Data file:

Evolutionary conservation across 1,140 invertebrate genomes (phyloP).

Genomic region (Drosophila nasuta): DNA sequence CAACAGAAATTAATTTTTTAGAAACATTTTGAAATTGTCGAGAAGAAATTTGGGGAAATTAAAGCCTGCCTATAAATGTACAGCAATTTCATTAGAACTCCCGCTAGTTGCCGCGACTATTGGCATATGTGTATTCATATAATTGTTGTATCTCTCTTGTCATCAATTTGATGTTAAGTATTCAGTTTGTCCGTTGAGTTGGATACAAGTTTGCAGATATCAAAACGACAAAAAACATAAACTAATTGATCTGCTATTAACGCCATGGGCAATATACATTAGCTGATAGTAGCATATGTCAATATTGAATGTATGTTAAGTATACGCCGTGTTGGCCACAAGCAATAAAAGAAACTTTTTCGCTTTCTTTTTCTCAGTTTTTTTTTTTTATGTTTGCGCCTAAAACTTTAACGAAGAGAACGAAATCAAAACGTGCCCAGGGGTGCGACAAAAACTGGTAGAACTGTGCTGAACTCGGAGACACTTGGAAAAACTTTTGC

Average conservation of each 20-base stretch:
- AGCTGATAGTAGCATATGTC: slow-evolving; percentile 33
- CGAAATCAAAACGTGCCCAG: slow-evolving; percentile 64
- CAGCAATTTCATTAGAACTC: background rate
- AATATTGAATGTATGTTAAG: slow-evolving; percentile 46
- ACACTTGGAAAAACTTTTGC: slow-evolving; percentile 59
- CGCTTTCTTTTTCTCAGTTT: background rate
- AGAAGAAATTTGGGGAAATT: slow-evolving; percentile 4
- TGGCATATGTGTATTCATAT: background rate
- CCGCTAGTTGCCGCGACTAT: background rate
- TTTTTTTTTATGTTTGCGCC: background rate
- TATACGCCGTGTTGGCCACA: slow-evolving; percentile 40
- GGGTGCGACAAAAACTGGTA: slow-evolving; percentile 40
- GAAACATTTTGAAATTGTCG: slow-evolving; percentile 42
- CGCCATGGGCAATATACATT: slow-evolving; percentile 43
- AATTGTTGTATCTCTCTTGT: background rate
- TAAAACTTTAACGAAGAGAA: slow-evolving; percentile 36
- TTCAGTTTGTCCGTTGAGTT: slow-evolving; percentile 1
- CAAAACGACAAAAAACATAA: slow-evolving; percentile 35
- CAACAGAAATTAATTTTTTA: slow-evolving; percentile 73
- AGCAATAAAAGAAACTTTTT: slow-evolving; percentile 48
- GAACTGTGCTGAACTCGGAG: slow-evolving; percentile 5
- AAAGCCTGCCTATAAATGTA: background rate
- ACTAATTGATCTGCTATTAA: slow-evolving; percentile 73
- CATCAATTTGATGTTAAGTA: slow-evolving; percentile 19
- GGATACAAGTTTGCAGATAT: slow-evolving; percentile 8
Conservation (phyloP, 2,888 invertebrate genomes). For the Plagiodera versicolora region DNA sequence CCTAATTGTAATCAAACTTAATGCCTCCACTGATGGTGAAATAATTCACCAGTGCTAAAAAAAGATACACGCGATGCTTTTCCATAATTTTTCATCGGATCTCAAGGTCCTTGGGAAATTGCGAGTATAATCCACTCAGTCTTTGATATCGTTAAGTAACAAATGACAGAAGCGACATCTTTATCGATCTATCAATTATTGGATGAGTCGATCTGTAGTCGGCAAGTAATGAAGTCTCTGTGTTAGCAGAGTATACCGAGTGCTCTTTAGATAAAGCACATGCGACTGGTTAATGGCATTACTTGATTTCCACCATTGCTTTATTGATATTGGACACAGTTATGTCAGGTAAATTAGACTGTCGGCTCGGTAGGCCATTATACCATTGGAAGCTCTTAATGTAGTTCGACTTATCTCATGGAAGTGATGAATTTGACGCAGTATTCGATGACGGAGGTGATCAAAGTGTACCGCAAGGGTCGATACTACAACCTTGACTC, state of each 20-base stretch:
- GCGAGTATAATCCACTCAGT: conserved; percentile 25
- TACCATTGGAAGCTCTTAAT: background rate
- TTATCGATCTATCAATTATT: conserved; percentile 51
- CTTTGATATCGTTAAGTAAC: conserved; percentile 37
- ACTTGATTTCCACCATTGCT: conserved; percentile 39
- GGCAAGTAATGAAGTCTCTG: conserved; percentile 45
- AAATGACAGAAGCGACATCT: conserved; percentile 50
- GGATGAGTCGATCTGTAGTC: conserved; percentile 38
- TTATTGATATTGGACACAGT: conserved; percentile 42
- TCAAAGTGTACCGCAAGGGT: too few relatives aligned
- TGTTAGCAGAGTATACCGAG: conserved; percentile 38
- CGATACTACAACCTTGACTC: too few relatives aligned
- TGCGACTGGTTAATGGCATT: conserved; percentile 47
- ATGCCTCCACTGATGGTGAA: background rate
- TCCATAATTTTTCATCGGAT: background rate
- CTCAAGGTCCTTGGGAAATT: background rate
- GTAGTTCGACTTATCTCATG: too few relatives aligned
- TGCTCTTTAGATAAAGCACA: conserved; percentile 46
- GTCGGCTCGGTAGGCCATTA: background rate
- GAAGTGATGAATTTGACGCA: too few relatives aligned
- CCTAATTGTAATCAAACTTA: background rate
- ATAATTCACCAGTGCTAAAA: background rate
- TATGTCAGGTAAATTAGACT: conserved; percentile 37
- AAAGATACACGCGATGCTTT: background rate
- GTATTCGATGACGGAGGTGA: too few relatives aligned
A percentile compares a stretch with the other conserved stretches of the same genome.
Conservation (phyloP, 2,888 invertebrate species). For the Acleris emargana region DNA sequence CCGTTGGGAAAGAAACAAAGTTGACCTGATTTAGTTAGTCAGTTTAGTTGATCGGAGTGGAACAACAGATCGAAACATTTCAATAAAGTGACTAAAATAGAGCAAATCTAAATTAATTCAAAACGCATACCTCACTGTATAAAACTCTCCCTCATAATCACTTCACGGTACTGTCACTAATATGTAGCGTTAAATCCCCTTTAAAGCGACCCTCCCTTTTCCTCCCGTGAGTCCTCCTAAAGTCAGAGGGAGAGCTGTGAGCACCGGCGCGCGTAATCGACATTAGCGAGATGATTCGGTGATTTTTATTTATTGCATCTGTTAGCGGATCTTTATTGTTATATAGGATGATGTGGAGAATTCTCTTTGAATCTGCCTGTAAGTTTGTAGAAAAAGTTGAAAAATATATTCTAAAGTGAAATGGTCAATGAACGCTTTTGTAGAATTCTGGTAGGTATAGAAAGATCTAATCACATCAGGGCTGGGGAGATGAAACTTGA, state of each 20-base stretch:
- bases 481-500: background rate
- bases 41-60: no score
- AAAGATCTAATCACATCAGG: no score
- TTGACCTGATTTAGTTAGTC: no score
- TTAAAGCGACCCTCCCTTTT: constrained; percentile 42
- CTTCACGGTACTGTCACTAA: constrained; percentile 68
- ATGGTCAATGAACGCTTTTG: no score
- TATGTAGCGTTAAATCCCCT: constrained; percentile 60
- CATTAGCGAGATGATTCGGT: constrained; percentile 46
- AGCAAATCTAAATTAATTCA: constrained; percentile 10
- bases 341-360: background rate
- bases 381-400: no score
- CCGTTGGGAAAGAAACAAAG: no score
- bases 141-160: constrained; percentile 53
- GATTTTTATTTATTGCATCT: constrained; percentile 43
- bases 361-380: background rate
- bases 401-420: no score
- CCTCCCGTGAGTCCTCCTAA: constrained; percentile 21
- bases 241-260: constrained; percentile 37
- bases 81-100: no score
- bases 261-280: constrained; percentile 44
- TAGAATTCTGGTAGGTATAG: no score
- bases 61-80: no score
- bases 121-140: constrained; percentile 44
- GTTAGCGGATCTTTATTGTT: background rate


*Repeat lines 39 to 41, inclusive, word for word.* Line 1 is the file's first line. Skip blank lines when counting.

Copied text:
- TCAAAGTGTACCGCAAGGGT: too few relatives aligned
- TGTTAGCAGAGTATACCGAG: conserved; percentile 38
- CGATACTACAACCTTGACTC: too few relatives aligned